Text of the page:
Lenovo warns of IBM Storwize shipped with infected initialization USB drives

Pierluigi Paganini April 30, 2017

Some USB flash drives containing the initialization tool shipped with the IBM Storwize for Lenovo contain a malicious file.

Some USB flash drives containing the initialization tool shipped with the IBM Storwize for Lenovo V3500, V3700 and V5000 Gen 1 storage systems contain a file that has been infected with malicious code.

The Initialization Tool on the USB flash drive having part number 01AC585 that shipped with the following System models may have the malicious file:

  • IBM Storwize for Lenovo V3500 –  6096 models 02A and 10A
  • IBM Storwize for Lenovo V3700 – 6099 models 12C, 24C and 2DC
  • IBM Storwize for Lenovo V5000 – 6194 models 12C and 24C

IBM Storwize for Lenovo Systems with serial numbers starting with the characters 78D2 are not impacted.

IBM Storwize for Lenovo initialization USB drives contain malware

The news was reported by Lenovo, the IBM Storwize systems are virtualizing RAID computer data storage systems manufactured by IBM.

According to Lenovo, the malicious file does not affect the integrity or performance of the storage systems.

Experts from Lenovo reported that when the initialization tool is launched from the USB flash drive onto a computer used for initial configuration, it copies itself to a temporary folder on the hard drive of the desktop or laptop along with the malicious file.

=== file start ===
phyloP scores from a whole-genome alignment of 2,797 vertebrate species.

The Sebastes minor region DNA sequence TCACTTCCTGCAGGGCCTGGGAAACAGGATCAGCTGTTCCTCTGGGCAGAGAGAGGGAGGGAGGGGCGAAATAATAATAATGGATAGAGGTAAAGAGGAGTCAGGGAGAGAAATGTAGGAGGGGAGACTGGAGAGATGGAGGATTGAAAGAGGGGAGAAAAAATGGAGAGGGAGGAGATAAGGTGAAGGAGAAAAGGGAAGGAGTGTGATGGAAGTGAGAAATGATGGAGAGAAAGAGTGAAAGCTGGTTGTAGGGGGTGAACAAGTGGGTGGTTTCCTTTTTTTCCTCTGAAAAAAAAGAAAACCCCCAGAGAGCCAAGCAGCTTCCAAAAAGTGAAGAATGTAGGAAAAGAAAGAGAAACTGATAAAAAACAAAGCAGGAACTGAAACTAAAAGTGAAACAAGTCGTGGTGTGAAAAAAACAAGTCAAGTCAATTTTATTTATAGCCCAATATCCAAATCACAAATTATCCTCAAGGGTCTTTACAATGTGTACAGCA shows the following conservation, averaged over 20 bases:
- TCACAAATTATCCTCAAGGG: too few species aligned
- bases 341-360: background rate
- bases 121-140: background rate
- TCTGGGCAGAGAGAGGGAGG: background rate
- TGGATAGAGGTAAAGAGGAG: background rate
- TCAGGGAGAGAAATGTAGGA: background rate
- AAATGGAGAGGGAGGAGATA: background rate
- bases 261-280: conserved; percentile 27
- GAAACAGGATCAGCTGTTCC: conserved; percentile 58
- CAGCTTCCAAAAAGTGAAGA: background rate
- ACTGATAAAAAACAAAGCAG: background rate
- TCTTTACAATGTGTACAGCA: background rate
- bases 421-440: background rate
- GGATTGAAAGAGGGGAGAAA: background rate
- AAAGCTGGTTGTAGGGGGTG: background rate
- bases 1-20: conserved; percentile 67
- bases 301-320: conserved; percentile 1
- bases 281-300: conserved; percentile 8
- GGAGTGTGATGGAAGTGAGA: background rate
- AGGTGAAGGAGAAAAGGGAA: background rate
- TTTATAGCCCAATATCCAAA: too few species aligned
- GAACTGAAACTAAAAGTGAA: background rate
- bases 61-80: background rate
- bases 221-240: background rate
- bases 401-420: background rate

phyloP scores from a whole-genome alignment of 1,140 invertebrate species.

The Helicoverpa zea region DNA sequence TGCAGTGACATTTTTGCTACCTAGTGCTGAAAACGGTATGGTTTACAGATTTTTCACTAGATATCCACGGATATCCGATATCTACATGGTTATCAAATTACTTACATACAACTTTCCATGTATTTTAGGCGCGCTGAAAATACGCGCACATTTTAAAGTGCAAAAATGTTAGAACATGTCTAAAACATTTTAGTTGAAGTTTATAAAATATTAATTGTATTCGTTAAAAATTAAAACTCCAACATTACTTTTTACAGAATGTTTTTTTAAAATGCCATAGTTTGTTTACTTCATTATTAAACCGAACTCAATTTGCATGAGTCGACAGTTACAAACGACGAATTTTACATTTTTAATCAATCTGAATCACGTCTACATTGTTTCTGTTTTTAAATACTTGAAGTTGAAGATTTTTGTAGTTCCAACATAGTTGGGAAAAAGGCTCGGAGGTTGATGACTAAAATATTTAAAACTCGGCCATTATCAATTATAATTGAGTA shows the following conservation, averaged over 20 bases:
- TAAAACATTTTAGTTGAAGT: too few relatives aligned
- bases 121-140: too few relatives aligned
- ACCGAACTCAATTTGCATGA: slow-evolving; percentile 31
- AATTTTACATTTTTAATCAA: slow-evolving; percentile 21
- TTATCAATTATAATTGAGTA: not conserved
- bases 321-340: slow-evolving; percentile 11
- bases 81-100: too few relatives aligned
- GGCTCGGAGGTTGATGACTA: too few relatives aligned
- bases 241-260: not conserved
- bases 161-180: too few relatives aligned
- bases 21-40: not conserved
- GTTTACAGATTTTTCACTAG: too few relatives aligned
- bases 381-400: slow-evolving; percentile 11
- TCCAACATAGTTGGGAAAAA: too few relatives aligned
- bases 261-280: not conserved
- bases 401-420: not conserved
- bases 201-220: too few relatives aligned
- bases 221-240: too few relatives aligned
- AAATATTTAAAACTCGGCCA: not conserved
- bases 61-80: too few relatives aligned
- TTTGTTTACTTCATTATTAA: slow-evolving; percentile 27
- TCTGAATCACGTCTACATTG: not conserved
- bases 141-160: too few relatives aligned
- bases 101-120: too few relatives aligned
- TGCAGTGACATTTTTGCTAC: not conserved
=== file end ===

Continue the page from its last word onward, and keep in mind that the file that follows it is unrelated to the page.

The Initialization USB flash drive contains a folder called InitTool, the tool and the malware are copied to the following temporary folder:

  • On Windows systems: %TMP%\initTool
  • On Linux and Mac systems: /tmp/initTool

It is important to highlight that the malicious file isn’t executed in this phase.

“Important:  While the malicious file is copied onto the computer, the file is not executed during initialization and is not run unless a user manually executes it. The infected file does not affect the IBM Storwize for Lenovo system.” states a security advisory published by Lenovo. “The initialization tool is only used to write a text file on the USB key, which is then read by Storwize, which will then write a separate text file onto the key. At no point during the time that the USB thumb drive is inserted in the Storwize system is any information copied from the thumb drive directly to the Storwize system, nor is any code executed on the Storwize system.”

IBM and Lenovo have adopted necessary measures to prevent any other problem in the supply chain and stopping the shipment of additional USB flash drives.

Lenovo suggests customers don’t use the affected flash drives instead they need to contact the company to receive support for the first configuration of the Storwize systems.

Customers that have already used the initialization USB flash drive from one of the affected products need to verify is their antivirus software has already detected and removed the malicious file.

To manually remove the malicious file, customers can delete the temporary directory:

  • On Windows systems: %TMP%\initTool
  • On Linux and Mac systems: /tmp/initTool

“In addition, for Windows systems, ensure the entire directory is deleted (not moved to the Recycle Bin folder).   This can be accomplished by selecting the directory and Shift->Right-click->Delete the directory.” suggests Lenovo.

Let me close sharing with you the MD5 hash of the malicious file.


[adrotate banner=”9″]

Pierluigi Paganini

(Security Affairs – IBM Storwize, malware)

[adrotate banner=”13″]

you might also like

leave a comment